Recognizing good governance

Last week, the Institute of Corporate Directors, jointly with the Securities and Exchange Commission, recognized the 2022 Golden Arrow awardees based on their ranking in the ASEAN Corporate Governance Scorecard or ACGS.

The scorecard is a tool used by six participating ASEAN countries, namely, the Philippines, Indonesia, Malaysia, Singapore, Thailand and Vietnam, to assess the adherence, and beyond, of publicly listed corporations or PLCs to the benchmark standards for good governance of the Organization for Economic Cooperation and Development — a forum of 37 democratic governments with market-based economies that develop policy standards to promote sustainable economic growth.

The ACGS, in turn, is a spin-off that ASEAN developed in collaboration with the Asian Development Bank to promote ASEAN PLCs as an internationally accepted investment asset class by raising the governance standards of ASEAN PLCs.

The ACGS Golden Arrow awards are bestowed on all PLCs with a score of at least 80 out of a maximum of 130 points. The number of arrows, ranging from 1 to 5, is based on the number of points scored by the PLC. Note that the additional 30 points are given to PLCs that have exceeded the minimum regulatory requirements. Correspondingly, there are also penalty points, a maximum of 67, for poor practices observed.

For 2022, out of 272 PLCs evaluated, the average score was 76.64, lower than the 80 cut-offs to be awarded at least 1 Golden Arrow, but on the bright side, better than 2021’s average of 75.91.

A total of 4 PLCs were bestowed 5 Golden Arrows, which meant that their governance standards were rated anywhere from 120 to 130 points, way above the minimum required by the regulators and certainly ideal investment targets for investors. These are Ayala Land, China Banking Corporation, Globe Telecom, and SM Prime. Kudos to these outstanding PLCs and those that garnered at least 1 Golden Arrow.

For most, the concept of good governance is simply a philosophy typically associated with managing an organized activity to achieve the organization’s reason for being. For business enterprises, good governance means profits for the proprietor, period, regardless of how the objective is achieved. But now that we have entered a globalized age of an ever-growing, highly interconnected, digitalized, and yet smaller world where any event, any act of anyone, or any organization, or any community, or any nation can have ramifications that could resonate, encompass and affect all, is the conventional notion of good governance really as simple as making money?

Clearly, this should not be so particularly for PLCs, even for public corporations, i.e., unlisted, but with at least P50 million in assets and 200 shareholders, which should strive to adhere to international standards of good governance. The OECD defines corporate governance as “a set of relationships between a company’s management, board shareholders and stakeholders… provides the systems and structures through which the company is directed and its objectives are set, and the means of attaining those objectives and monitoring performance are determined.”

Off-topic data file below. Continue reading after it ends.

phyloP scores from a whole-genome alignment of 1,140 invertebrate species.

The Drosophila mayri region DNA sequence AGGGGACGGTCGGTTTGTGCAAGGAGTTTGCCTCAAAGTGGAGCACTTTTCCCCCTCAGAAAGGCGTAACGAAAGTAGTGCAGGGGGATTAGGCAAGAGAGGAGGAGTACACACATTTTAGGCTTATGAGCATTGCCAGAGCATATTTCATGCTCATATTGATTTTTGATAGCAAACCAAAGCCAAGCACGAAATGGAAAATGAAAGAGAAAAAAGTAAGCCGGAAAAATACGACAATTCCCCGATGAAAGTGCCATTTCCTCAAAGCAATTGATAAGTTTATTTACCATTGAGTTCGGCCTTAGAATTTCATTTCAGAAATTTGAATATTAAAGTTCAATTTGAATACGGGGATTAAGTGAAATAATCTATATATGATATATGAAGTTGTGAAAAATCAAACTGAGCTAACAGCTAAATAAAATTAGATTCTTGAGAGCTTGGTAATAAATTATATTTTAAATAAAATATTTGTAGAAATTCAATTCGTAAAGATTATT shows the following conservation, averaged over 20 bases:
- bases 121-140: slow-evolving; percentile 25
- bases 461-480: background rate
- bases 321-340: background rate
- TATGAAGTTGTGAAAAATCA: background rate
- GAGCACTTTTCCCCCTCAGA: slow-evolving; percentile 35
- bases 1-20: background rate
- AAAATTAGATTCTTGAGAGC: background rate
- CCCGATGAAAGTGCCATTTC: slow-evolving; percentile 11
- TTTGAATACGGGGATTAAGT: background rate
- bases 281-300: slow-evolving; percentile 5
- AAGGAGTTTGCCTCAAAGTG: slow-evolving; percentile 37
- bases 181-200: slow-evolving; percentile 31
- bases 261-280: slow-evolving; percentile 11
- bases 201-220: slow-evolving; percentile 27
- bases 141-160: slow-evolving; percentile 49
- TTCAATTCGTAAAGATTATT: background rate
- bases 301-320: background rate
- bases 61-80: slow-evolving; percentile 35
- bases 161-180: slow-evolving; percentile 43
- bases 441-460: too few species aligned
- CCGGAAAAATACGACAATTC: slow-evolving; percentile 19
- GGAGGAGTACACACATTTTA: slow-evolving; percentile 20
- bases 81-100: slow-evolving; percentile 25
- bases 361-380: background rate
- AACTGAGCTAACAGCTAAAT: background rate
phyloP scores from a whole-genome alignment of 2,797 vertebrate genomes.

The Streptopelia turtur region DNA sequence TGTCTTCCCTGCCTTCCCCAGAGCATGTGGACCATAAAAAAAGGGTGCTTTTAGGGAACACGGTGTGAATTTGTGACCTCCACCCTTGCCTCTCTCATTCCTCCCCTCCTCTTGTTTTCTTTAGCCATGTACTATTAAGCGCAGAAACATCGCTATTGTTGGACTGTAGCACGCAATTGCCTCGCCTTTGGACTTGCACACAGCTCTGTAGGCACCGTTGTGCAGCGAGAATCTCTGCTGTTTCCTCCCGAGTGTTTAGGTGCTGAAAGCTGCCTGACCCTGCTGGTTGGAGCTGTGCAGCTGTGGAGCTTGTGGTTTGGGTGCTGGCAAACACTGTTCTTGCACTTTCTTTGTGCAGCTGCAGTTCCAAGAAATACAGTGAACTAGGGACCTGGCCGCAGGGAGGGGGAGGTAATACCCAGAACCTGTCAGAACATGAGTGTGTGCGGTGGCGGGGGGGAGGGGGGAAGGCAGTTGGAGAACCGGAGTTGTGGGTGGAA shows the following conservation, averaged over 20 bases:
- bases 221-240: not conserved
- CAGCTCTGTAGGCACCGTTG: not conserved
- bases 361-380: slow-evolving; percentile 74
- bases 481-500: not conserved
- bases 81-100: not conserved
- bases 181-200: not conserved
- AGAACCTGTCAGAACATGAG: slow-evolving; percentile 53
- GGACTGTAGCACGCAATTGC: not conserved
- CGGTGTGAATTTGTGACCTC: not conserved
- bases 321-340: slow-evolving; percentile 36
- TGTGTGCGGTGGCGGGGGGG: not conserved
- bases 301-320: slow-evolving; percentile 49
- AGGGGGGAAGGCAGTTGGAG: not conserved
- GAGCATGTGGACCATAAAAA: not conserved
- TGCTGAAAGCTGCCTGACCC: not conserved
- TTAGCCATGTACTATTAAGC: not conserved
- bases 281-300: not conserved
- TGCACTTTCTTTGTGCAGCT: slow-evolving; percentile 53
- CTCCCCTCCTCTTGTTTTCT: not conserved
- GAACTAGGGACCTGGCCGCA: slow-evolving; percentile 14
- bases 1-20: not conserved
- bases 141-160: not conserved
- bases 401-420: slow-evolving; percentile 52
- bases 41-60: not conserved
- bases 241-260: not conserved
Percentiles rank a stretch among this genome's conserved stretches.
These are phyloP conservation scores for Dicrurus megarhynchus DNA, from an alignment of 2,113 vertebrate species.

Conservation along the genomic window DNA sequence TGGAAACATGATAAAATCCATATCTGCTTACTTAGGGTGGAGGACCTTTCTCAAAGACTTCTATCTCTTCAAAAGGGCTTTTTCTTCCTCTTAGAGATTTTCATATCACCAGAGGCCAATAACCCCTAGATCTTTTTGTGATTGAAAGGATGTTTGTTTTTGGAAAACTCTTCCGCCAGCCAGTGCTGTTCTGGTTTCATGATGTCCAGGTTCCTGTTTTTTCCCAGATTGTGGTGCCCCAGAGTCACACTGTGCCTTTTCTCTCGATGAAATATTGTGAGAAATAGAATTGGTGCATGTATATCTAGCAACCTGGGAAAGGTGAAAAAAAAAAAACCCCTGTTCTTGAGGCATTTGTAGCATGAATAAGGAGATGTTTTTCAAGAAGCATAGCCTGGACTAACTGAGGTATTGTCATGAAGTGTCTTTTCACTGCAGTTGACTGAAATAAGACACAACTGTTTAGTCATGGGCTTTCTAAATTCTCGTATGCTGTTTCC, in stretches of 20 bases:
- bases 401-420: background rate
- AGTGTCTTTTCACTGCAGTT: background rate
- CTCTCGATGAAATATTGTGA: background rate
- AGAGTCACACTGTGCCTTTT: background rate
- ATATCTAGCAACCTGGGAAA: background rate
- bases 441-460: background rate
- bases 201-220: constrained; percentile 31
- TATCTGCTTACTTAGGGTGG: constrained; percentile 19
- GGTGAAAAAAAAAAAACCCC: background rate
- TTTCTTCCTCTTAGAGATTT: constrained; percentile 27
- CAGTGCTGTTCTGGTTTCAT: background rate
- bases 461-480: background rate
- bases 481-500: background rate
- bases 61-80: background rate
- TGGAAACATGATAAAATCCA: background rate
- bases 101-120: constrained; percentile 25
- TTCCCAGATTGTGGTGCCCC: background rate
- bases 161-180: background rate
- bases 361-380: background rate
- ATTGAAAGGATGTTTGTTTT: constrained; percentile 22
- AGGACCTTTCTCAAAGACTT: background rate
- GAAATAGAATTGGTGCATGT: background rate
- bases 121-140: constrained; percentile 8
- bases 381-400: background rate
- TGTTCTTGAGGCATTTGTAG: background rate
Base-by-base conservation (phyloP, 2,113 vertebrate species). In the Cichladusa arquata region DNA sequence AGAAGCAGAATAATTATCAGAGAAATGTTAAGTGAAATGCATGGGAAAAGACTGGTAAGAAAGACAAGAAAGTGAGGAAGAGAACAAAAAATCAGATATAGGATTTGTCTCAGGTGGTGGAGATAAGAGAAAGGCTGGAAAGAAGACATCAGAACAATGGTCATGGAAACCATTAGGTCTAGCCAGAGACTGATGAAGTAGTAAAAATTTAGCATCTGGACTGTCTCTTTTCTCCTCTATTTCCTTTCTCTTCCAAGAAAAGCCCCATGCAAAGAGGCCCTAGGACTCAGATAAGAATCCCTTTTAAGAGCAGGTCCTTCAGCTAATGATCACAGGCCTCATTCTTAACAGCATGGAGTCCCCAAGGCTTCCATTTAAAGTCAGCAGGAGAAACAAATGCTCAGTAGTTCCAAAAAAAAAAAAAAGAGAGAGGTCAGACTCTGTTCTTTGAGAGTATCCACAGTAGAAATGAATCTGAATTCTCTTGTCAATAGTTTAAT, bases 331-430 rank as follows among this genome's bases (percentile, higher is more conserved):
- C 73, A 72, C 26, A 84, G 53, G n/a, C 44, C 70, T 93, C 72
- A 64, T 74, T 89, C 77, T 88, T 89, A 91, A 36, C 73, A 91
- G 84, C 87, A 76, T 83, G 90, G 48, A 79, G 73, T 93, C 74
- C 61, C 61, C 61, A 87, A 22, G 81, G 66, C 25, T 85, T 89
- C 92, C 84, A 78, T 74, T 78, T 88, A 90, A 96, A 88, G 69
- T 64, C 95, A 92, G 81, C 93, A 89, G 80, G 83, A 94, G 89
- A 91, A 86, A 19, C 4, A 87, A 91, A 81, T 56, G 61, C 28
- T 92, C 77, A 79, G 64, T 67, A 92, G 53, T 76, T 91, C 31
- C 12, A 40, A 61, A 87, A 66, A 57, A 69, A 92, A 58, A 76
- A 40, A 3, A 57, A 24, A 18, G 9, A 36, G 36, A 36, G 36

But why should organizations pay attention to these suggested modalities of good governance? Well, unless one is living on an island all by himself, or is an organization that believes it is 100 percent self-sufficient, or a hermit nation that is so insular and couldn’t care less what other countries are up to, then that’s fine. But that is not the reality for 99.9 percent of the global community. The reality is we are all interconnected and need each other to prosper and achieve a win-win outcome for all. And for corporations, in particular, good governance translates to better market valuations, easier access to capital, and a happy stakeholder community.

However, the principles of good governance and its rationale need not just be for corporations but can very much apply to governments as well, wherein the President is the CEO of the country, working hand-in-hand with the board (the Cabinet secretaries) after being given a mandate by the shareholders (the electorate in honest and stain-free elections) to achieve the objectives of its shareholders (presumably the holistic well-being of the country) and greater community of stakeholders (harmonious cooperation and coexistence with the rest of the world).

It would be interesting to see how our country will fare and score using these good governance standards. What’s your view?

Until next week… OBF!


For comments, email

Leave a Reply

Your email address will not be published. Required fields are marked *